L12307

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Lot 7
  • 7

An Italian gilt-bronze and gilt-brass-mounted pietre dure, ebony and palisander casket, Galleria dei Lavori, Florence last quarter 17th century

Estimate
60,000 - 100,000 GBP
Sold
121,250 GBP
bidding is closed

Description

  • ebony, pietre dura, gilt-bronze
the five pietre dure panels each featuring branches with flowers and leaves, tied with blue ribbons of lapis lazuli and gilt-brass border, the lid with gilt-bronze mounts at the corners with a double scroll motif and acanthus leaves, the four corners of the body of the casket with female heads above suspended festoons of foliage and fruit in hardstones, carved in the round, on scrolled gilt-bronze feet

Literature

Comparative Literature:
A. González-Palacios, Il Tempio del Gusto, Milan, 1986, pp 56, 57.

For a general approach to the argument from an English point of view and collecting, aswell as a list of some of the caskets in England, see the article by Simon Jervis, Pietre Dure caskets in England, Furniture History, XLIII (2007), pp. 245-265.  

 

Catalogue Note

Galleria dei Lavori, Florence

The Galleria dei Lavori was established in Florence at the end of the sixteenth century under the Grand Duke Ferdinand I.  Its owes its name to the series of rooms in which it was based on the first floor of the same building as the Galleria degli Uffizi and where its work continued until the early nineteenth century when operations were transferred to a large building near the Accademia di Belle Arti.  It is still there today although it is now known as the Opificio delle Pietre Dure and conservation makes up the bulk of its work.

The Galleria dei Lavori consisted of a number of studios or workshops for the carpenters, cabinet makers, woodcarvers, goldsmiths, draughtsmen, founders, metalworkers, gilders of various kinds and the hardstone carvers (or commettitori) who carried out the intricate work of 'fitting together' the pietre dure and marble (pietre tenere) compositions, as well as many other craftsmen who came from all over Europe.  At the time these two objects were made the workshops were under the artistic direction of the Florentine sculptor Giovanni Battista Foggini (1652-1725) who was appointed in about 1695, although he had for several years been court sculptor and architect to the Medici. The main objects produced in the Galleria dei Lavori were table tops with their bases which were made mostly of ebony, palisander and gilt-bronze.  There were also caskets, reliquaries and devotional objects of various kinds, cabinets and different items of furniture and, more rarely, trays and frames.  The most important pieces were made as gifts for members of the grand-ducal family or as furnishing commissions for their residences.  In some cases they were sent as diplomatic gifts to foreign princes or prominent courtiers; only rarely were objects sold to the public and when they were they would have been, with very rare exceptions, small items.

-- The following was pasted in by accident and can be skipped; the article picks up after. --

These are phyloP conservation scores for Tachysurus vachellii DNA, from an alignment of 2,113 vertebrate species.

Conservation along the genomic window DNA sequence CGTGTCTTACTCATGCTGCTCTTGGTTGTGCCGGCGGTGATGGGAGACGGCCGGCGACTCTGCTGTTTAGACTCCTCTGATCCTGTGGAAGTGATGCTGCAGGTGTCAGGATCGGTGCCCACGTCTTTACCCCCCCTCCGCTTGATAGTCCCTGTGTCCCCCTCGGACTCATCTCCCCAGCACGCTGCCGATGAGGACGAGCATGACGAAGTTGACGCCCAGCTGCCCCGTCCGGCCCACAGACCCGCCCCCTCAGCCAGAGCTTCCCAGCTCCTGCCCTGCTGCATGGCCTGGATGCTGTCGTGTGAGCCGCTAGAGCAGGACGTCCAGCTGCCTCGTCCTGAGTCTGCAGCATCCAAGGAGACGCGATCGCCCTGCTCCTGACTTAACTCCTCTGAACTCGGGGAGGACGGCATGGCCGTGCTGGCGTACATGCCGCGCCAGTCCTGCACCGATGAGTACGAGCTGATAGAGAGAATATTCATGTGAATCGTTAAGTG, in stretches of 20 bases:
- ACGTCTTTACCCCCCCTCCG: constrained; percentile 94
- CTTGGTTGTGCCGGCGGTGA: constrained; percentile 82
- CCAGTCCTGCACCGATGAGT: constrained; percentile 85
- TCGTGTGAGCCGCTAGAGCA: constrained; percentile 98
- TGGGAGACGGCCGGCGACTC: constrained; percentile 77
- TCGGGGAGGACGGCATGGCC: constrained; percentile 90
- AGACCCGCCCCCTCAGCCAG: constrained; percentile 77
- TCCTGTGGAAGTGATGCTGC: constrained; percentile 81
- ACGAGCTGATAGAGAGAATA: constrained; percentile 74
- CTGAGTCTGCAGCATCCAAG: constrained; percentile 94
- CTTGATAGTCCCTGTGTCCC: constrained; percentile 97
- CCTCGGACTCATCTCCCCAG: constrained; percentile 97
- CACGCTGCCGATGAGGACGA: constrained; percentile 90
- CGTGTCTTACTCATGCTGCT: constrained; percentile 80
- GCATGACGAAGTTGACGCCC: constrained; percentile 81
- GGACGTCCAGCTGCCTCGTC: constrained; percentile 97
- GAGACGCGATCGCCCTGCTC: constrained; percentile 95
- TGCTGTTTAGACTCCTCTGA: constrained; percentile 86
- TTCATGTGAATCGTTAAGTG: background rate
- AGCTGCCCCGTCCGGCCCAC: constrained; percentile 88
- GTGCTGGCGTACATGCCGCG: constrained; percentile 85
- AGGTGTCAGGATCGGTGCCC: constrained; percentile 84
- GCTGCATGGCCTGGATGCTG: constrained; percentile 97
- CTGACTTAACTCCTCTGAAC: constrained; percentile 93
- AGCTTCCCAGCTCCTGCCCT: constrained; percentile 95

Text by Alvar González-Palacios:
The panels on this piece, which are entirely formed of pietre dure are of high quality and belong to a group, the design for which is datable to the early years of Giovanni Battista Foggini's activity at the Galleria dei Lavori.  They are in fact very similar, almost interchangeably so, to the panels on a casket sold in the Château de Groussay sale in 1999 which also featured flowers tied with lapis lazuli ribbons (see fig.1).  If we look at the profile of the Groussay casket, which does not have any bronze mounts and rests on brass bun feet, we can see that the shape and dimensions are very similar to this one.

As time went on the shape of the caskets made in the Galleria dei Lavori in Florence seems to have become more complex.  In some instances the lid no longer has the raised concave moulding seen here or in the example from Groussay, instead it has a flatter profile, while the overall shape changes with the gilt-bronze ornaments applied to the blunted corners of the casket so that it sometimes appears octagonal, as in the example from the Beauvau Craon collection (today in the Minneapolis Institute of Arts, see fig. 2) or that belonging to the Corsini family in Florence (see fig. 3).

The casket shown here represents an intermediate stage between the more restrained Groussay example (which has no gilt-bronze ornament) and the more elaborate examples in Minneapolis and Florence which have much more gilt-bronze ornament and more intricate floral design on the pietre dure panels.

Giovanni Battista Foggini is responsible for the design of the bronze ornament on the casket.  Several drawings by him for similar decorative solutions have survived showing both female heads and festoons of leaves and fruit comparable to those shown here. They appear to have been done specifically for this casket and are finished to a very high quality.

 

 

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